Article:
The lead developer for the Ethereum Name Service has created an Ethereum Improvement Proposal … to improve Ethereum Improvement Proposals.
Simple in premise but profound if practiced, an Ethereum Improvement Proposal (EIP) has been created to address shortcomings in the overall EIP process.
Submitted by Ethereum core developer and lead architect of the Ethereum Name Service, Nick Johnson, the new EIP draft for total EIP lifecycle management would help to revise some longstanding issues originally implemented with EIP 1 back in 2015.
Specifically addressing issues surrounding the acceptance and approval of EIP drafts, and removing some of the ambiguity related to how EIP editors merge new code with the blockchain, Johnson’s new EIP (EIP #956) seeks to provide specific criteria and bring overall simplification to the draft/acceptance/merger workflow.
Updating the EIP process is currently a hot topic, receiving notable attention – alongside scalability and legal compliance – at the Ethereum Community Conference (ETHCC) in Paris earlier this month. However, although Johnson has taken the lead in posting this issue on GitHub, he made it clear to ETHNews that revising the EIP process has been something many Ethereum developers have been thinking about for some time. “There’s been discussion over revising EIP 1 since before ETHCC,” Johnson told ETHNews. “In its current incarnation, it’s a bit vague as to how EIPs progress through the process, leaving a lot to individual editor decisions. The editors themselves often don’t feel qualified to make that decision, so progress often stalls.”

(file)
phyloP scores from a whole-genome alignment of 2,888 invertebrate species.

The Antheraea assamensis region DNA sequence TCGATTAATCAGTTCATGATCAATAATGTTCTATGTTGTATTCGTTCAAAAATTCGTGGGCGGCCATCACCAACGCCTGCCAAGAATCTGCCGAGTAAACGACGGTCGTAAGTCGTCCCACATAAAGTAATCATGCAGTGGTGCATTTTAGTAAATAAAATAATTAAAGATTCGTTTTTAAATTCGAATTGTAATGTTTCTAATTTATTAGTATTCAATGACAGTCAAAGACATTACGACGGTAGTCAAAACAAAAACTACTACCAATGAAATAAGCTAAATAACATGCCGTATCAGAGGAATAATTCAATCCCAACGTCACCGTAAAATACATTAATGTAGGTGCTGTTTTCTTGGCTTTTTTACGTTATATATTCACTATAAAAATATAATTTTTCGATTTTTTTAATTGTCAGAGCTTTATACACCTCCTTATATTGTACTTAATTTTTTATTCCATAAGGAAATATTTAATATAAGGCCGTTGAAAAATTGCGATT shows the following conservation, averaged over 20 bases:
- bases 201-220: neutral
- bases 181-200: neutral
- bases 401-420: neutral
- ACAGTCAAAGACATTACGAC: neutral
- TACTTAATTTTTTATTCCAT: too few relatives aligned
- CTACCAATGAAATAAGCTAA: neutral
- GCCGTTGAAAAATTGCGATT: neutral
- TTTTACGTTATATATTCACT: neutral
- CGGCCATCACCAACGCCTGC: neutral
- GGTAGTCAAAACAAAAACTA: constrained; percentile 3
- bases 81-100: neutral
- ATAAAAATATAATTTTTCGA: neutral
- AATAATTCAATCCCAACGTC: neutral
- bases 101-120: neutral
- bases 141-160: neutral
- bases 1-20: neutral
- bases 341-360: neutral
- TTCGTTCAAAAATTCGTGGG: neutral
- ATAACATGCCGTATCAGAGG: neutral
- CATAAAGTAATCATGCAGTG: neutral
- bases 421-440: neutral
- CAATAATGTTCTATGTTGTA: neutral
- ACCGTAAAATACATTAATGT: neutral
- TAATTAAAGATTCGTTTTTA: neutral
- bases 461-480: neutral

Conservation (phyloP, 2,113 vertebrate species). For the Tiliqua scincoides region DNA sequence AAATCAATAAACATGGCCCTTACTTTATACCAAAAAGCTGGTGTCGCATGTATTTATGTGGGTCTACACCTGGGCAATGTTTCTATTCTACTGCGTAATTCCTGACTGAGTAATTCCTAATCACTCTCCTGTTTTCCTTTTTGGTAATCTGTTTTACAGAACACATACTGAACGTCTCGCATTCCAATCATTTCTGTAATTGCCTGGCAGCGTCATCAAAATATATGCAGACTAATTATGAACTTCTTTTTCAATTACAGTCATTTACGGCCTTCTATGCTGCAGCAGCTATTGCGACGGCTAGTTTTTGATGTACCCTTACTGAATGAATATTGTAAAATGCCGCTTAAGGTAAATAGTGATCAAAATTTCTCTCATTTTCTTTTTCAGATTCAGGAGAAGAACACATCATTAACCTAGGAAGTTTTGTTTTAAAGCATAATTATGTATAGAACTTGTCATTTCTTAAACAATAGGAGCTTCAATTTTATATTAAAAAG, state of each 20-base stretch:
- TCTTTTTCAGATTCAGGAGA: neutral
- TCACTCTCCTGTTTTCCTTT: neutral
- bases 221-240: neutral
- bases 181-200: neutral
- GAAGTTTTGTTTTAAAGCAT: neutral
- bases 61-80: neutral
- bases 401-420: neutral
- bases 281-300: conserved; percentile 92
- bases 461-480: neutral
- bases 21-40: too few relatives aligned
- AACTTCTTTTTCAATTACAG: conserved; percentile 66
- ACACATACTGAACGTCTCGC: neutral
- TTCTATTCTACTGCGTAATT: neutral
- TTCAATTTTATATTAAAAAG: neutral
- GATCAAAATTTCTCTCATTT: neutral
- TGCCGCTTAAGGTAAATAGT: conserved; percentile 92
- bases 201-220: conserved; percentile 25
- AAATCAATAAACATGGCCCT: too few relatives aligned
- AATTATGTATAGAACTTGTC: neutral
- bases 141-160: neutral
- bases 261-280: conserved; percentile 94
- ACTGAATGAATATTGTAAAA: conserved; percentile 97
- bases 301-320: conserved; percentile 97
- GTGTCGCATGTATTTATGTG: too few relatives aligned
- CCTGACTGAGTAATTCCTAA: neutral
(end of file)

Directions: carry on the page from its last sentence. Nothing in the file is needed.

Rethinking some of Ethereum’s inner workings has, traditionally, been something rather commonplace for both core developers and the broader ecosystem in general. The consensus algorithm switch from proof-of-work to proof-of-stake is perhaps the highest-level example of this revisionist philosophy that’s been attached to Ethereum since its early years.
This tradition of constant improvement was continued in Paris by a self-organized grouping of Ethereum developers calling themselves The Fellowship of Ethereum Magicians, brought together by two of Johnson’s developer colleagues, Jamie Pitts and Greg Colvin.
“During [the] ETHCC event,” Johnson continued, “we had the first meeting of the ‘ Fellowship of Ethereum Magicians,’ and along with other online discussions that helped bring the issue to a head. Shortly thereafter, I attended IETF [the Internet Engineering Task Force, a body dedicated to creating open standards for internet architecture] here in London, and tried to make a point of learning as much about the IETF’s standardization process as possible. I’ve tried to write a proposal that takes the best aspects of the IETF process and integrates them with the EIP process in order to accommodate our needs.”
Johnson’s update for EIPs can be tracked and reviewed via github.
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